Hallo! Ich bin Elena! Willkommen auf meinem Reiseblog Creativelena.com.
Ich bin die Kreativreisende, und Du offensichtlich neugierig.
*Was ist "Kreativ Reisen"? Antworten auf diese und viele weitere Fragen liefert Dir mein Reisehandbuch "The Creative Traveler's Handbook". Am liebsten reise ich im Rhythmus der Einheimischen und bin dazu bereits ein paar Mal um die Welt. Sechssprachig. Mit viel Charme, Herz und Hirn. Dies hat mich sowohl ruhig als auch rastlos gestimmt: In der Fähigkeit, inspirierende Geschichten über außergewöhnliche Menschen und Regionen zu erzählen, liegt mein größtes Lebensglück. Viel Vergnügen & Inspiration beim Stöbern durch meine Reisegeschichten!
Cape Town with its mix of different cultures means pure joy of living. Magnificent landscapes, happy people, good food and fantastic wines: Cape Town is hard to put in a nutshell really, and you cannot fully understand the city without having lived here for a while. Let me share a friend’s comment with you, who came to Cape Town for an internship of a few months: “Cape Town is like a big bubble, where time stands still and you feel like being on a different planet.”
I was often told: “Cape Town is a place where people from all over the world meet and live, all following their own idiosyncrasies.” Well, I guess I am one of them. Everybody who opts for living in the “mother city” certainly is a little bit crazy – crazy for freedom, for instance.
More than enough stories have already been written about Cape Town. I do not want to add another one about just how impressive Table Mountain is, how modern the V & A Waterfront looks like or just how beautiful the beach of Camps Bay is. I would rather like to give you an insight how real Capetonians live, so you will not go “crazy” on your next visit.
So what exactly is this thing called “Cape Magic”? Everybody who comes into the Mother Town, be it either for a short holiday or a longer stay, will wonder about it sooner or later. Clocks (as well as people) work differently here: As soon as your plane hits the ground, I recommend to take your watch, and your worries, off and step into South Africa wearing nothing but a big smile. As long as you carry enough patience and a sense of humour, you cannot go wrong here.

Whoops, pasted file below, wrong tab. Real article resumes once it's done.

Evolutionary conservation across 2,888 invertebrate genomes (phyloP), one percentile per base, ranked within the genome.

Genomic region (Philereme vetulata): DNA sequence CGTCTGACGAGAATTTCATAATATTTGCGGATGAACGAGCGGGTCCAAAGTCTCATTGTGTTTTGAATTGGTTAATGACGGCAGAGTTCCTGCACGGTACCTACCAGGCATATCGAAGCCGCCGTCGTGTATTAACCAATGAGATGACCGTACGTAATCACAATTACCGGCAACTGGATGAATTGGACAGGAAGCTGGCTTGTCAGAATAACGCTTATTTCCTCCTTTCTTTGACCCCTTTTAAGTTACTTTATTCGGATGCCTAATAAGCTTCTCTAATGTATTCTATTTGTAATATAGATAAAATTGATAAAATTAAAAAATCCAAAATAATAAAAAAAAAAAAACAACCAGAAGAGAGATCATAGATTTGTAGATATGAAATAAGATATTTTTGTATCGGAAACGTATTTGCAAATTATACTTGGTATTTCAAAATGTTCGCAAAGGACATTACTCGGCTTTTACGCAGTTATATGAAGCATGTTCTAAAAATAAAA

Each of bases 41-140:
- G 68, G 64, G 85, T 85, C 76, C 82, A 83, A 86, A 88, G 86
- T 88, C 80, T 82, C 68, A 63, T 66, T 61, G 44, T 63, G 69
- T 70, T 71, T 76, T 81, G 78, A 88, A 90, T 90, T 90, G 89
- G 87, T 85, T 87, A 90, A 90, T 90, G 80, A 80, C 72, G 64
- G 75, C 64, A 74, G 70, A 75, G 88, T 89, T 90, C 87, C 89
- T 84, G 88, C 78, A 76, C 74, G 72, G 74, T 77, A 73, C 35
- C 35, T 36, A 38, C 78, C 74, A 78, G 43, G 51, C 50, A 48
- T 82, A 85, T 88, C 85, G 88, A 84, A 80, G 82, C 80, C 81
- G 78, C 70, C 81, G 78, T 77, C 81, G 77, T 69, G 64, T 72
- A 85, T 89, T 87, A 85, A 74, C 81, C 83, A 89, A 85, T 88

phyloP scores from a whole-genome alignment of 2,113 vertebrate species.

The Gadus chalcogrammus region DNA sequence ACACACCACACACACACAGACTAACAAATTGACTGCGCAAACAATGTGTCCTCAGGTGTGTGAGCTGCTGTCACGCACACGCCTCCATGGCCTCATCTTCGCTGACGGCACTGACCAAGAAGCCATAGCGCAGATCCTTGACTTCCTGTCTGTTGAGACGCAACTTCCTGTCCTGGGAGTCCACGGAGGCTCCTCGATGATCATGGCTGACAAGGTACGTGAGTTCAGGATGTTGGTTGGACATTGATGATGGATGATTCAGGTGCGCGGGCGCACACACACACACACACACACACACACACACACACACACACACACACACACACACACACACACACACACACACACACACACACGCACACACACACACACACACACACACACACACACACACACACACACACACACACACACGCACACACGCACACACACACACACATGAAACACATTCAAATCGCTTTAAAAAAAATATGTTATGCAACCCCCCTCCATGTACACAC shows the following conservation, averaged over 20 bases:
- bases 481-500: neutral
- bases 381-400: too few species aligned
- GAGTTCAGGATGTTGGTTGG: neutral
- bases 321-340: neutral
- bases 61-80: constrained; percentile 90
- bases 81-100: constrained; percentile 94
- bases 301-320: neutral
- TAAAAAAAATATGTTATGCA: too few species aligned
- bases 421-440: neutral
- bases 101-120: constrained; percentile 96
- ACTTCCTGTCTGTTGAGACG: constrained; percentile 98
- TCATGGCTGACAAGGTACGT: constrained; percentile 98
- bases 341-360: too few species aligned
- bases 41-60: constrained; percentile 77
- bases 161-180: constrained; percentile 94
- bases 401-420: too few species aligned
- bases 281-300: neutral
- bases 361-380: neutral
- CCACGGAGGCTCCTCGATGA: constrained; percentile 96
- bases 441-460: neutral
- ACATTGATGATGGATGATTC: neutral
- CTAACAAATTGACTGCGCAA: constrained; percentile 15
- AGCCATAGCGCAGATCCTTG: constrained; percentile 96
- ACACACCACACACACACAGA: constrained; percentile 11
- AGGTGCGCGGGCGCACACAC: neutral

“Good Day, how are you?”, is what the immigration officer asks upon arrival in South Africa. And yes, he does want to know how you are! Do not think twice about the queue of tired tourists behind you, either – there is no hurry here and only being relaxed is what counts. The officer is there to work his hours. What does it matter how many people he deals with during this time? Maybe, you find the new Cape Town “rhythm” difficult at first, but hey let me tell you: Throw your worries overboard – there is no rhythm. You really just have to go with the flow!
When I came to Cape Town eight years ago, I took off my watch and have never worn one again. Watches won’t help you here, and Capetonians are often held up anyway. Punctuality = Being impolite. It means that if a local sets up a meeting at 15.00h, it could also be 16.00h. Or that he even found another date, has postponed your meeting or is simply unavailable. Finances are another story of “going with the flow” around here, so perhaps he is simply out of top up money to reply on his phone. Most important thing at this stage: Do not take it personal!
There is one thing that you will certainly pick up around here: How to enjoy life and celebrate it. It also appears to me that Capetonians are born with that extra-gene for tolerance of alcohol. Thursday evening is when the weekend starts – of course, you might still have to work a few more hours on Friday, but thanks to the concept of “Casual Friday“, you can wear your favourite, comfy party clothes right away. Believe it or not, but the party marathon really only ends on Sunday night. Looking at all the tremendous party locations, it is no wonder that you end up being spoilt for choice. A sunset bar, a trendy restaurant at Cape Town Waterfront or one of the many clubs at the party road of Long Street: Capetonians get it all done from Thursday to Sunday, including outdoor picnics, winery visits and at least one BBQ (called “Braai”) evening with friends – naturally.
My recommendation, hence, is to mix in with the locals, get carried away by what might seem a little chaotic and visit one of Cape Town’s charming markets, such as Neighbourhoods Market in Woodstock taking place each Saturday from 09.00 in the morning till 2.00 in the afternoon. Tasty tapas, shopping, sharing a drink with friends and enjoying life. What else would there be to do, anyway? 🙂
Cape Town is … hugely contagious, yes !!! Soon, you will cross the streets at red traffic lights, forever smile, not know the time and be able to put up with “huge amounts” of alcohol. Faster than you think, the Mother Town will have taken hold of you.
Thank you so much, dear Antonia, for this detailed and very personal insight into your life in Cape Town! I already look forward to my next visit with you. 😀
Very nicely written Antonia! I must say, that even if you are a local, one will never be able to enjoy and experience all the wonderful nooks and cranny’s of CT.
The best place to be in summer and winter!~
Good luck with the blog! 🙂
Oooh, how I envy both of you!
Thanks for swinging by on Antonia’s debut here on my blog, Wilma! I hope you guys continue to having fun down there – enjoy the summer in Cape Town and hopefully see you again soon 😀